Amazing April.

 As April got underway there was a hope of new arrivals on the patch, the weather during the month was a bit changeable but some nice sunny days and decent temperatures. It wasn't long before we encountered our first male Blackcap singing away near Woodlands. The Peregrines were seen on a few occasions over the house, at one time it was seen to make a swoop at a Kestrel that was mobbing a Common Buzzard hunting along the cliffs. During the first 3 weeks of April, Sarah and I both got a horrendous Flu virus/come chest infection/sinus problems etc etc....I have never been so bad in my life and so everything took a back seat whilst trying to get over it, thankfully I didn't really miss much except for a few Hooded Crows that headed past.
 Once I did manage to get out and about I set about finding what had come into the area during my layoff. There was plenty of Fulmar activity along the cliffs, I had 7 pass me one morning, hugging the cliffs as they flew within feet of me. 


 Smaller birds were more numerous, quite a few Goldcrest about and definitely more Blackcap had arrived around the village and the first female seen mid month. More Swallow passed as the days progressed along with Sand and House Martin, the latter inspecting the eaves of a neighbours house already. Common Whitethroat had now moved into the area so I set about getting some images of these, but no sign of any Lesser Whitethroat at this time.


 More Wheatear were passing through, I found 4 together early one morning, and normally the Yellow Wagtails I see are fly overs along the front so a distant one actually on the ground with 2 Pied Wagtails was a nice sight. As the month drew on it got busier, Chiffchaff's calling all over the place, Lesser Whitethroat's were now in and a very rewarding time started with a few new additions to the patch list and also the garden list!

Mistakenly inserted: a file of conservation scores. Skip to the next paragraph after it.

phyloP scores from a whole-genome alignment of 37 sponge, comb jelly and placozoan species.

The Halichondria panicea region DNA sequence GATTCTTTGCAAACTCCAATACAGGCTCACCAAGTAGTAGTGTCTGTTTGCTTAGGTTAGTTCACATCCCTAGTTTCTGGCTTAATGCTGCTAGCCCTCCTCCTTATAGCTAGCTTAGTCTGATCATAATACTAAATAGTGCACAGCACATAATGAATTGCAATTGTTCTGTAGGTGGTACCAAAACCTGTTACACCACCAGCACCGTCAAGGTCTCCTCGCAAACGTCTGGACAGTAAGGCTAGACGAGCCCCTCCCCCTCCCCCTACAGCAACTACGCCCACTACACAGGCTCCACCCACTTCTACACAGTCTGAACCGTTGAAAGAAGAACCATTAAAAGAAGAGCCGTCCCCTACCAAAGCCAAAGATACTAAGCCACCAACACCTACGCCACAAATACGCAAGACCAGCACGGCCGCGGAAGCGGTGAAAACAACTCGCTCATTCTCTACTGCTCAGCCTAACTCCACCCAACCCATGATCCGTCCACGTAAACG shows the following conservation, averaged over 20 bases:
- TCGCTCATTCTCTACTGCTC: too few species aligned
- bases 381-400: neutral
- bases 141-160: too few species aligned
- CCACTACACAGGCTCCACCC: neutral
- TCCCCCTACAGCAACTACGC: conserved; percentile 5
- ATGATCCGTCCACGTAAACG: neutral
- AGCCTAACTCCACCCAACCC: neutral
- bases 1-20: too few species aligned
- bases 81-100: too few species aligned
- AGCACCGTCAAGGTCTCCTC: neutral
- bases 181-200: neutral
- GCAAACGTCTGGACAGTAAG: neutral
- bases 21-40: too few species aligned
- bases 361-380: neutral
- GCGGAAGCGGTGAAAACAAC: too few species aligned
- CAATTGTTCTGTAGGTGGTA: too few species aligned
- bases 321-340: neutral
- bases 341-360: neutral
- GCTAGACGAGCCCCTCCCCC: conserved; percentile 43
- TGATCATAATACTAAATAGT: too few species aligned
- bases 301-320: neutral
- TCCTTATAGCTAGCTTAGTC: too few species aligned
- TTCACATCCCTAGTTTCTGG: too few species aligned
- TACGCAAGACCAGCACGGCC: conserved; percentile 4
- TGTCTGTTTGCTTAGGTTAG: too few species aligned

By now I was checking every corvid that flew over or past the garden in the hope of connecting with a Hooded Crow, there had been quite a few moving along so I was hopeful, and sure enough on the 24th I had not 1 but 2 Hooded Crows fly over the garden....result, a tick for the Trimingham patch and best of all the garden list! 
2 Days later whilst taking a tea break from my artwork, I stood in the kitchen doorway waiting for the kettle to boil, I saw a couple of crows pass behind the trees towards the cliffs, I was still checking all the crows for more Hooded in the hope of getting a photo, I noticed something behind the crows over the sea... I knew from the size it was a raptor so I ran..yes ran to the bottom of the garden to grab my bins off my camera tripod... as I focused in on the bird to my excitement I was looking at a Osprey! I couldn't believe it, so I grabbed a couple of distant record shots as it headed inland off to the southwest. To finish the day I added another Hooded Crow over the garden and a couple of Whimbrel heading east.


 Well if that wasn't good enough the very next day news from Overstrand from fellow birders about the previous days Alpine Swift over their houses!! It headed east (my way!) at first but then could of moved towards Cromer as it was lost to sight as it hit the ridge that way. By now I was already in the garden and scouring the skies, it was a god awful morning with horrid weather, no wonder the Swift was on the move. Then it happened, I couldn't believe my luck.... all of a sudden I saw the Alpine Swift to the front of the house....shouting out Alpine to Sarah who was also in the garden, we watched the bird fly up and over the church opposite and head off eastwards. To say I was buzzing after the last 2 days was an understatement....you could of renamed me 'Bumblebee Lawrence'!!
 I finished the month off with photographing Lesser Whitethroats.... but this was just the birds I still have the moths to add.

MOTHING
 Powdered Quaker
New additions to the Garden Moth List, Powdered Quaker, Mullein, White Point. It was a weird month with regards to numbers caught in the trap, some nights I would get just a handful and then on another I filled up the fridge with 42 pots! But the year list was increasing and with plenty more good stuff to arrive.
 Mullein
 White Point
 Shuttle-shaped Dart
 Muslin Moths
 Nutmeg
 Brindled Beauty
 Cabbage Moth
 Swallow Prominent
 Frosted Green
Red Twin-spot Carpet

A real blustery start to March 2019.

 After a good ending to February I was all set for a interesting March, I ventured out on the 1st of the month and once again saw Peregrine, as the month drew on I wondered if they were the pair that had set up residence on Cromer Church and Trimingham became part of their hunting patch? Hares were chasing around, the Kestrels displaying to one another....but then the weather took a turn for the worse and we were bombarded with high winds for a couple of weeks, the relentless winds put a stop to birding and indeed most things, except for maybe watching the gulls surf the waves.